Household Sources of Radioactivity
Radioactivity occurs when isotopes of certain elements emit subatomic particles as they break down. If these particles come in contact with tissues of the body, they can sometimes be dangerous to your health.
Date: 3/17/2021 7:12:43 PM ( 3 mon ) ... viewed 23 times
Radioactivity occurs when isotopes of certain elements emit subatomic particles as they break down. If these particles come in contact with tissues of the body, they can sometimes be dangerous to your health. Most people are aware of radioactivity as a vague threat related to nuclear power plants, submarines, etc. However, there may be sources of radioactivity right in your own home. The levels are typically very low, meaning that the risk of damage is slight. However, you should be aware of these common household sources of radioactivity.
Many homeowners are conscious of safety and the effects that their actions can have on the environment. That's why many opt to install a solar power system instead of relying on outdated turbines run by fossil fuels. However, a common safety device recommended in all homes may actually be emitting radioactivity. Americum-243 is a radioactive isotope that is crucial to the functioning of a smoke detector. The alpha particles they produce are large and low energy. You can shield yourself from them by holding up a piece of paper. However, because most homes have multiple smoke detectors, the collective dose of radioactivity is greater as a result.
Many fertilizers contain phosphorus as an ingredient because it is an essential nutrient for plants. Initially, phosphorus comes from phosphate rock. Processing this to manufacture fertilizer can leave behind radium, one of the first radioactive elements ever discovered. Plants grown with this fertilizer, including garden vegetables, can contain radioactive traces as a result. Growing tobacco with fertilizer can also cause radioactive material to build up in the leaves. These can be released into the air when a cigarette is ignited.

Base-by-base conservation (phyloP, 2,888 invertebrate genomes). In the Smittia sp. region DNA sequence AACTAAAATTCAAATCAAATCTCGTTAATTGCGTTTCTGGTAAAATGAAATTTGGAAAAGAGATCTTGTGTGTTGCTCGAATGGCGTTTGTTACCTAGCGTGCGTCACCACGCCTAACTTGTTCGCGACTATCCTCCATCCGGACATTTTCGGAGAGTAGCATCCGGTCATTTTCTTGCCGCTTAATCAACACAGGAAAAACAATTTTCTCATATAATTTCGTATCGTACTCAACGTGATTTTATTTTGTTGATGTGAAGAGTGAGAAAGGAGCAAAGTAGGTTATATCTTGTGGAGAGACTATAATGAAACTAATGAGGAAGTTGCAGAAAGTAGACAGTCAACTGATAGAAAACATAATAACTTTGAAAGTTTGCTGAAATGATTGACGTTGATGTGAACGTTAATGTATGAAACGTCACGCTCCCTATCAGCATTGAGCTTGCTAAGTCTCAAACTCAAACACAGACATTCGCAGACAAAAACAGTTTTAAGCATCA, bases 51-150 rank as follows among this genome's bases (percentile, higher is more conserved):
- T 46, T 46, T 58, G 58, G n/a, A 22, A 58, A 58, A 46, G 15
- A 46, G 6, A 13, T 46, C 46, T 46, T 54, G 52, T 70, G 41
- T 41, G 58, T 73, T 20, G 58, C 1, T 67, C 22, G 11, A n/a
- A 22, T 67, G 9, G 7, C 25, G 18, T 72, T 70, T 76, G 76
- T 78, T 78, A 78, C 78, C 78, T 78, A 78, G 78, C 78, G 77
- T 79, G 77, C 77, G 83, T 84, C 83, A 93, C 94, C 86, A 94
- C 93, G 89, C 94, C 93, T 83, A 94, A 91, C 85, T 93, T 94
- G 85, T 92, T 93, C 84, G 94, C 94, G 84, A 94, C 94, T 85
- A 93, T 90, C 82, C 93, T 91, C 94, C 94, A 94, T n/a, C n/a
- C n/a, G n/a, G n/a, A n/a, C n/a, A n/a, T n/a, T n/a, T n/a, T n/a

The old box-shaped cathode ray tube televisions have been all but replaced by sleek digital models. However, if you are still using a CRT television, you may want to consider replacing it to avoid exposure to radiation. Cathode ray tubes can emit low-level X-rays. If you want to keep using your old T.V., be sure to remain at least two to three feet away from the screen to prevent radiation exposure.
Glow-in-the-Dark Clocks and Watches
Waking up in the middle of the night and not knowing what time it is can be very frustrating. In the 20th century, manufacturers attempted to solve this problem by creating clock hands and watch faces that would glow in the dark. Until the 1970s, these watch and clock makers achieved the desired luminous effect by painting the surfaces with paint containing radium. Glow-in-the-dark watches and clocks still may contain radioactive isotopes, but the ones currently in use have a much shorter half-life compared to radium's half life of 1,600 years.
There may be radioactive material in the dishes that you use to eat and drink. Uranium and other radioactive elements were used in the manufacture of glassware and ceramics. This practice began in the 19th century before radioactivity was discovered, but it continued into the 1960s and 1970s, long after the possible effects of radiation were well known. Though the levels of radiation are low, eating and drinking from this tableware could potentially lead to greater exposure.
Though not always present, radon gas is the single greatest radioactive threat found in homes. Odorless and tasteless, radon is a radioactive vapor produced when uranium in the rock and soil on which a house is built decays. Radon gets in through cracks in the foundation and porous building materials and can seep up through all levels of your home. Granite countertops can also contain small amounts of radioactive elements that may raise the radon level, though this is usually not the main source.
After cigarettes, radon is the second leading cause of lung cancer. Every home should be tested for radon as one in 15 may have elevated levels. Radon mitigation requires the installation of special equipment.
The presence of radiation in your home shouldn't cause a panic. In many cases, though not the case with radon, the levels are so low that mitigation isn't necessary. Nevertheless, knowing the sources of radiation in your home allows you to make an informed decision about whether or not you want to eliminate them.
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